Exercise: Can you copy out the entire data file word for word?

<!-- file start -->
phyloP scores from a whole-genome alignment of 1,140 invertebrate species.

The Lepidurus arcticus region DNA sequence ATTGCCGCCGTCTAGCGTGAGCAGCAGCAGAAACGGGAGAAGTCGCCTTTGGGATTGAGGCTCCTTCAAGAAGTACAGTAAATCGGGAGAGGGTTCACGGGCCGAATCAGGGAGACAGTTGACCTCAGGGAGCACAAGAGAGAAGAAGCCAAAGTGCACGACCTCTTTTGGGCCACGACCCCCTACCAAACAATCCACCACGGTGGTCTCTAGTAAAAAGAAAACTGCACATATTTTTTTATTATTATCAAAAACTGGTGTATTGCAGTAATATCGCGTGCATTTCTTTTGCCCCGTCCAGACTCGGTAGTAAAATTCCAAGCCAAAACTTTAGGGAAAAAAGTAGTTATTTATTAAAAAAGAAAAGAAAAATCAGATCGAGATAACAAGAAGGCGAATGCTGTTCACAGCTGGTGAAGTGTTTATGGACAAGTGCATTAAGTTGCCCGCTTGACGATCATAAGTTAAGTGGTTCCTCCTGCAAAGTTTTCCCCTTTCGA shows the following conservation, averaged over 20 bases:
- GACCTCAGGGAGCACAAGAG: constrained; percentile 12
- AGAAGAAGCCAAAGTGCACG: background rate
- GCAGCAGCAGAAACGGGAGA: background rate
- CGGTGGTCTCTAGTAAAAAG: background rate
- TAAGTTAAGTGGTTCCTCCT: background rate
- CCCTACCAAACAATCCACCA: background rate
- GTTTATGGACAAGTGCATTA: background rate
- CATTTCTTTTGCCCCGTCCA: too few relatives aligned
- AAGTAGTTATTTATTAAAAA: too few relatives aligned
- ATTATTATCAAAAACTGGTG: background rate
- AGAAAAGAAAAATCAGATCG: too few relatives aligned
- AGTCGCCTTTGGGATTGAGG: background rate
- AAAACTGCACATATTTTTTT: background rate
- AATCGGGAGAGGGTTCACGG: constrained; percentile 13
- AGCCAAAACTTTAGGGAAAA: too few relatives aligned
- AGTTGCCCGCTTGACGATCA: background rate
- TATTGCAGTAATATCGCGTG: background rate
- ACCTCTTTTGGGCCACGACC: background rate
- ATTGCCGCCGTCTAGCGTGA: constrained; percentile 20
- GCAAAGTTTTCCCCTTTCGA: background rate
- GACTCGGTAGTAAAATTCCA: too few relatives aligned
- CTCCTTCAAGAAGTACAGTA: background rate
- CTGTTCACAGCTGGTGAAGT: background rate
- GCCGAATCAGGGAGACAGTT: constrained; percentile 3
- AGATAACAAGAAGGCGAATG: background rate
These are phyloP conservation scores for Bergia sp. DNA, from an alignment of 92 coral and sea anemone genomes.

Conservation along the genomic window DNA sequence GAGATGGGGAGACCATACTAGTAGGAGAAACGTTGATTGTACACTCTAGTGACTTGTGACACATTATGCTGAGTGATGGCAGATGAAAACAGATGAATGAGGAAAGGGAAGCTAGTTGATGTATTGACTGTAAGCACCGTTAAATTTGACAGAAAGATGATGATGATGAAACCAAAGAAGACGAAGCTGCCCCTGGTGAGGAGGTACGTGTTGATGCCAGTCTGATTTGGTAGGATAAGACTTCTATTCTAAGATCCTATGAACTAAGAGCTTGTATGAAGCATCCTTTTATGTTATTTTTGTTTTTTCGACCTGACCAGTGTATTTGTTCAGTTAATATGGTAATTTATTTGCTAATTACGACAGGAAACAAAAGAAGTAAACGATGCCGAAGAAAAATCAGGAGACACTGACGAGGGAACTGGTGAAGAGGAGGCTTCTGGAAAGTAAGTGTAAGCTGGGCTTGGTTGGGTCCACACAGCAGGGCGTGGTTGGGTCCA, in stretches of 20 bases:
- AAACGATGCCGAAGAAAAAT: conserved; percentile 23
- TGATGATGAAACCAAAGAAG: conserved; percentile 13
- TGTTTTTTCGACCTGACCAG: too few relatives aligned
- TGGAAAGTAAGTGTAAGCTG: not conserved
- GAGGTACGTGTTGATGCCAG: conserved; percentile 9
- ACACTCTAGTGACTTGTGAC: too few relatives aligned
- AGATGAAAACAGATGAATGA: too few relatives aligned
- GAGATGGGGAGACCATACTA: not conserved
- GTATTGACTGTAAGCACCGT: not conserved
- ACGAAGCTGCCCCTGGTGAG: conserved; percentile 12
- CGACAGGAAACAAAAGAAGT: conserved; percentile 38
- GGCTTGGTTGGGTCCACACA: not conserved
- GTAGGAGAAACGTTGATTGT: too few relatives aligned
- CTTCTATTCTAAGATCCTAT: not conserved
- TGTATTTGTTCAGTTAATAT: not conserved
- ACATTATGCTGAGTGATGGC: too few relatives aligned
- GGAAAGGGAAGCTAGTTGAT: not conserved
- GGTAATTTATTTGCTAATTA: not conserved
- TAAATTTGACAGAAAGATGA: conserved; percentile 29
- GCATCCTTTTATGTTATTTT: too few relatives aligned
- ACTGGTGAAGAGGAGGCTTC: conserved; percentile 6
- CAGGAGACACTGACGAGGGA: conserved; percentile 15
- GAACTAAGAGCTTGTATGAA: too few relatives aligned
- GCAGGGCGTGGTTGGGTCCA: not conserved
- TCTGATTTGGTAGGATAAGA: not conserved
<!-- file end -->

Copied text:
phyloP scores from a whole-genome alignment of 1,140 invertebrate species.

The Lepidurus arcticus region DNA sequence ATTGCCGCCGTCTAGCGTGAGCAGCAGCAGAAACGGGAGAAGTCGCCTTTGGGATTGAGGCTCCTTCAAGAAGTACAGTAAATCGGGAGAGGGTTCACGGGCCGAATCAGGGAGACAGTTGACCTCAGGGAGCACAAGAGAGAAGAAGCCAAAGTGCACGACCTCTTTTGGGCCACGACCCCCTACCAAACAATCCACCACGGTGGTCTCTAGTAAAAAGAAAACTGCACATATTTTTTTATTATTATCAAAAACTGGTGTATTGCAGTAATATCGCGTGCATTTCTTTTGCCCCGTCCAGACTCGGTAGTAAAATTCCAAGCCAAAACTTTAGGGAAAAAAGTAGTTATTTATTAAAAAAGAAAAGAAAAATCAGATCGAGATAACAAGAAGGCGAATGCTGTTCACAGCTGGTGAAGTGTTTATGGACAAGTGCATTAAGTTGCCCGCTTGACGATCATAAGTTAAGTGGTTCCTCCTGCAAAGTTTTCCCCTTTCGA shows the following conservation, averaged over 20 bases:
- GACCTCAGGGAGCACAAGAG: constrained; percentile 12
- AGAAGAAGCCAAAGTGCACG: background rate
- GCAGCAGCAGAAACGGGAGA: background rate
- CGGTGGTCTCTAGTAAAAAG: background rate
- TAAGTTAAGTGGTTCCTCCT: background rate
- CCCTACCAAACAATCCACCA: background rate
- GTTTATGGACAAGTGCATTA: background rate
- CATTTCTTTTGCCCCGTCCA: too few relatives aligned
- AAGTAGTTATTTATTAAAAA: too few relatives aligned
- ATTATTATCAAAAACTGGTG: background rate
- AGAAAAGAAAAATCAGATCG: too few relatives aligned
- AGTCGCCTTTGGGATTGAGG: background rate
- AAAACTGCACATATTTTTTT: background rate
- AATCGGGAGAGGGTTCACGG: constrained; percentile 13
- AGCCAAAACTTTAGGGAAAA: too few relatives aligned
- AGTTGCCCGCTTGACGATCA: background rate
- TATTGCAGTAATATCGCGTG: background rate
- ACCTCTTTTGGGCCACGACC: background rate
- ATTGCCGCCGTCTAGCGTGA: constrained; percentile 20
- GCAAAGTTTTCCCCTTTCGA: background rate
- GACTCGGTAGTAAAATTCCA: too few relatives aligned
- CTCCTTCAAGAAGTACAGTA: background rate
- CTGTTCACAGCTGGTGAAGT: background rate
- GCCGAATCAGGGAGACAGTT: constrained; percentile 3
- AGATAACAAGAAGGCGAATG: background rate
These are phyloP conservation scores for Bergia sp. DNA, from an alignment of 92 coral and sea anemone genomes.

Conservation along the genomic window DNA sequence GAGATGGGGAGACCATACTAGTAGGAGAAACGTTGATTGTACACTCTAGTGACTTGTGACACATTATGCTGAGTGATGGCAGATGAAAACAGATGAATGAGGAAAGGGAAGCTAGTTGATGTATTGACTGTAAGCACCGTTAAATTTGACAGAAAGATGATGATGATGAAACCAAAGAAGACGAAGCTGCCCCTGGTGAGGAGGTACGTGTTGATGCCAGTCTGATTTGGTAGGATAAGACTTCTATTCTAAGATCCTATGAACTAAGAGCTTGTATGAAGCATCCTTTTATGTTATTTTTGTTTTTTCGACCTGACCAGTGTATTTGTTCAGTTAATATGGTAATTTATTTGCTAATTACGACAGGAAACAAAAGAAGTAAACGATGCCGAAGAAAAATCAGGAGACACTGACGAGGGAACTGGTGAAGAGGAGGCTTCTGGAAAGTAAGTGTAAGCTGGGCTTGGTTGGGTCCACACAGCAGGGCGTGGTTGGGTCCA, in stretches of 20 bases:
- AAACGATGCCGAAGAAAAAT: conserved; percentile 23
- TGATGATGAAACCAAAGAAG: conserved; percentile 13
- TGTTTTTTCGACCTGACCAG: too few relatives aligned
- TGGAAAGTAAGTGTAAGCTG: not conserved
- GAGGTACGTGTTGATGCCAG: conserved; percentile 9
- ACACTCTAGTGACTTGTGAC: too few relatives aligned
- AGATGAAAACAGATGAATGA: too few relatives aligned
- GAGATGGGGAGACCATACTA: not conserved
- GTATTGACTGTAAGCACCGT: not conserved
- ACGAAGCTGCCCCTGGTGAG: conserved; percentile 12
- CGACAGGAAACAAAAGAAGT: conserved; percentile 38
- GGCTTGGTTGGGTCCACACA: not conserved
- GTAGGAGAAACGTTGATTGT: too few relatives aligned
- CTTCTATTCTAAGATCCTAT: not conserved
- TGTATTTGTTCAGTTAATAT: not conserved
- ACATTATGCTGAGTGATGGC: too few relatives aligned
- GGAAAGGGAAGCTAGTTGAT: not conserved
- GGTAATTTATTTGCTAATTA: not conserved
- TAAATTTGACAGAAAGATGA: conserved; percentile 29
- GCATCCTTTTATGTTATTTT: too few relatives aligned
- ACTGGTGAAGAGGAGGCTTC: conserved; percentile 6
- CAGGAGACACTGACGAGGGA: conserved; percentile 15
- GAACTAAGAGCTTGTATGAA: too few relatives aligned
- GCAGGGCGTGGTTGGGTCCA: not conserved
- TCTGATTTGGTAGGATAAGA: not conserved